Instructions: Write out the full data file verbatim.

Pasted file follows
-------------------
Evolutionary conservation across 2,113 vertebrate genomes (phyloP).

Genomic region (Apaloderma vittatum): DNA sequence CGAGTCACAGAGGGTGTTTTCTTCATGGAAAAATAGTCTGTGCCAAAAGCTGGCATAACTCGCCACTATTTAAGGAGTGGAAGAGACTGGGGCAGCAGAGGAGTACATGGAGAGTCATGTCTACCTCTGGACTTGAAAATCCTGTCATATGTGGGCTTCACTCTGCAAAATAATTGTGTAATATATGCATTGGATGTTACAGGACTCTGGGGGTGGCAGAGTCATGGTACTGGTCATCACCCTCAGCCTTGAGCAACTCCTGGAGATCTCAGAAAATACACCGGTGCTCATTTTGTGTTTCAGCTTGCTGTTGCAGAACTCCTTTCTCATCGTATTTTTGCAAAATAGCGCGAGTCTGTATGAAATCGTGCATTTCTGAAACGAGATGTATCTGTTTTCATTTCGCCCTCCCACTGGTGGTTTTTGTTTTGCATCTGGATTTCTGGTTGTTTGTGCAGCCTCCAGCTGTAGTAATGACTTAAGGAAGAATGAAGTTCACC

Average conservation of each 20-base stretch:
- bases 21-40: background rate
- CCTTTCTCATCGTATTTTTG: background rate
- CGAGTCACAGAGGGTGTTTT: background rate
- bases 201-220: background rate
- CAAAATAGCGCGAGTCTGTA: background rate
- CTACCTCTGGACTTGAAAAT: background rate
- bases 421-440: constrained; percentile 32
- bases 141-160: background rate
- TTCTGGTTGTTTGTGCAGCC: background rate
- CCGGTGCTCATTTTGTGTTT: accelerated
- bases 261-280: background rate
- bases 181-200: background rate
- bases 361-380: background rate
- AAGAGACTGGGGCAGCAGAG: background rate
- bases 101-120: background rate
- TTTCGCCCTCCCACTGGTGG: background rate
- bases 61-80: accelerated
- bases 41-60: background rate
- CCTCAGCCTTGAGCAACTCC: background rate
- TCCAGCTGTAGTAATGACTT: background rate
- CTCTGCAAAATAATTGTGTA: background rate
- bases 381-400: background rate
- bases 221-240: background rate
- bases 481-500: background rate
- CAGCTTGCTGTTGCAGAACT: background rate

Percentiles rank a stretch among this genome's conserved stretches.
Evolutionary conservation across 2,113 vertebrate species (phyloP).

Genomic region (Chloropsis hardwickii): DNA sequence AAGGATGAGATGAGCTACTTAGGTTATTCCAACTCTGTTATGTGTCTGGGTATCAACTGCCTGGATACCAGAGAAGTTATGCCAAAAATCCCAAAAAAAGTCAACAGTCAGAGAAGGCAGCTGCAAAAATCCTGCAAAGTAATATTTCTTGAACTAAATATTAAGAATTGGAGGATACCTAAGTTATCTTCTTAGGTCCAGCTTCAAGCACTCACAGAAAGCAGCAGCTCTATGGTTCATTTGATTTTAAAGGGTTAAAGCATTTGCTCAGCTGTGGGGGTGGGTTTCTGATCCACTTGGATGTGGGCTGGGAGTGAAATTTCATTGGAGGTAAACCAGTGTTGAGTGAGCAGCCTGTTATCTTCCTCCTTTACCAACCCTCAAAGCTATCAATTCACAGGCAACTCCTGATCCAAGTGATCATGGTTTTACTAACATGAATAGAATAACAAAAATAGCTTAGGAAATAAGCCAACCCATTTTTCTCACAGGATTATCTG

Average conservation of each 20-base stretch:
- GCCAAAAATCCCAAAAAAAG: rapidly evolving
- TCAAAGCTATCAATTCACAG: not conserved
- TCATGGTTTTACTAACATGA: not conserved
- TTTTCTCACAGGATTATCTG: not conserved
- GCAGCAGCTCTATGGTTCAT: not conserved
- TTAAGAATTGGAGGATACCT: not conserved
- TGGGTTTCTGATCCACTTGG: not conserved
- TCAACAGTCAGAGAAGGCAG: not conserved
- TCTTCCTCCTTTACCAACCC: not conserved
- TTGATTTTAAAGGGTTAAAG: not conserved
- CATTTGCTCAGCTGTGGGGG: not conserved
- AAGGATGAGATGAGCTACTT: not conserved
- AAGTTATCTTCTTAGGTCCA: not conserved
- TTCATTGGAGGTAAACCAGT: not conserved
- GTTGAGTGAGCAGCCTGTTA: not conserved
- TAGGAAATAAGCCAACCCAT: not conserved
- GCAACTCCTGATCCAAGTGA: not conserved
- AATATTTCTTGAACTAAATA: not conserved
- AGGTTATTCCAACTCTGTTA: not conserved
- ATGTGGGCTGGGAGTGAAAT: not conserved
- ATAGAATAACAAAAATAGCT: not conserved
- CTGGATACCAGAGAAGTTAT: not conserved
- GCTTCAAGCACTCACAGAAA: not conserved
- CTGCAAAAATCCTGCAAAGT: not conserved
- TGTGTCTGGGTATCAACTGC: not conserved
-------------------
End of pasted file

Evolutionary conservation across 2,113 vertebrate genomes (phyloP).

Genomic region (Apaloderma vittatum): DNA sequence CGAGTCACAGAGGGTGTTTTCTTCATGGAAAAATAGTCTGTGCCAAAAGCTGGCATAACTCGCCACTATTTAAGGAGTGGAAGAGACTGGGGCAGCAGAGGAGTACATGGAGAGTCATGTCTACCTCTGGACTTGAAAATCCTGTCATATGTGGGCTTCACTCTGCAAAATAATTGTGTAATATATGCATTGGATGTTACAGGACTCTGGGGGTGGCAGAGTCATGGTACTGGTCATCACCCTCAGCCTTGAGCAACTCCTGGAGATCTCAGAAAATACACCGGTGCTCATTTTGTGTTTCAGCTTGCTGTTGCAGAACTCCTTTCTCATCGTATTTTTGCAAAATAGCGCGAGTCTGTATGAAATCGTGCATTTCTGAAACGAGATGTATCTGTTTTCATTTCGCCCTCCCACTGGTGGTTTTTGTTTTGCATCTGGATTTCTGGTTGTTTGTGCAGCCTCCAGCTGTAGTAATGACTTAAGGAAGAATGAAGTTCACC

Average conservation of each 20-base stretch:
- bases 21-40: background rate
- CCTTTCTCATCGTATTTTTG: background rate
- CGAGTCACAGAGGGTGTTTT: background rate
- bases 201-220: background rate
- CAAAATAGCGCGAGTCTGTA: background rate
- CTACCTCTGGACTTGAAAAT: background rate
- bases 421-440: constrained; percentile 32
- bases 141-160: background rate
- TTCTGGTTGTTTGTGCAGCC: background rate
- CCGGTGCTCATTTTGTGTTT: accelerated
- bases 261-280: background rate
- bases 181-200: background rate
- bases 361-380: background rate
- AAGAGACTGGGGCAGCAGAG: background rate
- bases 101-120: background rate
- TTTCGCCCTCCCACTGGTGG: background rate
- bases 61-80: accelerated
- bases 41-60: background rate
- CCTCAGCCTTGAGCAACTCC: background rate
- TCCAGCTGTAGTAATGACTT: background rate
- CTCTGCAAAATAATTGTGTA: background rate
- bases 381-400: background rate
- bases 221-240: background rate
- bases 481-500: background rate
- CAGCTTGCTGTTGCAGAACT: background rate

Percentiles rank a stretch among this genome's conserved stretches.
Evolutionary conservation across 2,113 vertebrate species (phyloP).

Genomic region (Chloropsis hardwickii): DNA sequence AAGGATGAGATGAGCTACTTAGGTTATTCCAACTCTGTTATGTGTCTGGGTATCAACTGCCTGGATACCAGAGAAGTTATGCCAAAAATCCCAAAAAAAGTCAACAGTCAGAGAAGGCAGCTGCAAAAATCCTGCAAAGTAATATTTCTTGAACTAAATATTAAGAATTGGAGGATACCTAAGTTATCTTCTTAGGTCCAGCTTCAAGCACTCACAGAAAGCAGCAGCTCTATGGTTCATTTGATTTTAAAGGGTTAAAGCATTTGCTCAGCTGTGGGGGTGGGTTTCTGATCCACTTGGATGTGGGCTGGGAGTGAAATTTCATTGGAGGTAAACCAGTGTTGAGTGAGCAGCCTGTTATCTTCCTCCTTTACCAACCCTCAAAGCTATCAATTCACAGGCAACTCCTGATCCAAGTGATCATGGTTTTACTAACATGAATAGAATAACAAAAATAGCTTAGGAAATAAGCCAACCCATTTTTCTCACAGGATTATCTG

Average conservation of each 20-base stretch:
- GCCAAAAATCCCAAAAAAAG: rapidly evolving
- TCAAAGCTATCAATTCACAG: not conserved
- TCATGGTTTTACTAACATGA: not conserved
- TTTTCTCACAGGATTATCTG: not conserved
- GCAGCAGCTCTATGGTTCAT: not conserved
- TTAAGAATTGGAGGATACCT: not conserved
- TGGGTTTCTGATCCACTTGG: not conserved
- TCAACAGTCAGAGAAGGCAG: not conserved
- TCTTCCTCCTTTACCAACCC: not conserved
- TTGATTTTAAAGGGTTAAAG: not conserved
- CATTTGCTCAGCTGTGGGGG: not conserved
- AAGGATGAGATGAGCTACTT: not conserved
- AAGTTATCTTCTTAGGTCCA: not conserved
- TTCATTGGAGGTAAACCAGT: not conserved
- GTTGAGTGAGCAGCCTGTTA: not conserved
- TAGGAAATAAGCCAACCCAT: not conserved
- GCAACTCCTGATCCAAGTGA: not conserved
- AATATTTCTTGAACTAAATA: not conserved
- AGGTTATTCCAACTCTGTTA: not conserved
- ATGTGGGCTGGGAGTGAAAT: not conserved
- ATAGAATAACAAAAATAGCT: not conserved
- CTGGATACCAGAGAAGTTAT: not conserved
- GCTTCAAGCACTCACAGAAA: not conserved
- CTGCAAAAATCCTGCAAAGT: not conserved
- TGTGTCTGGGTATCAACTGC: not conserved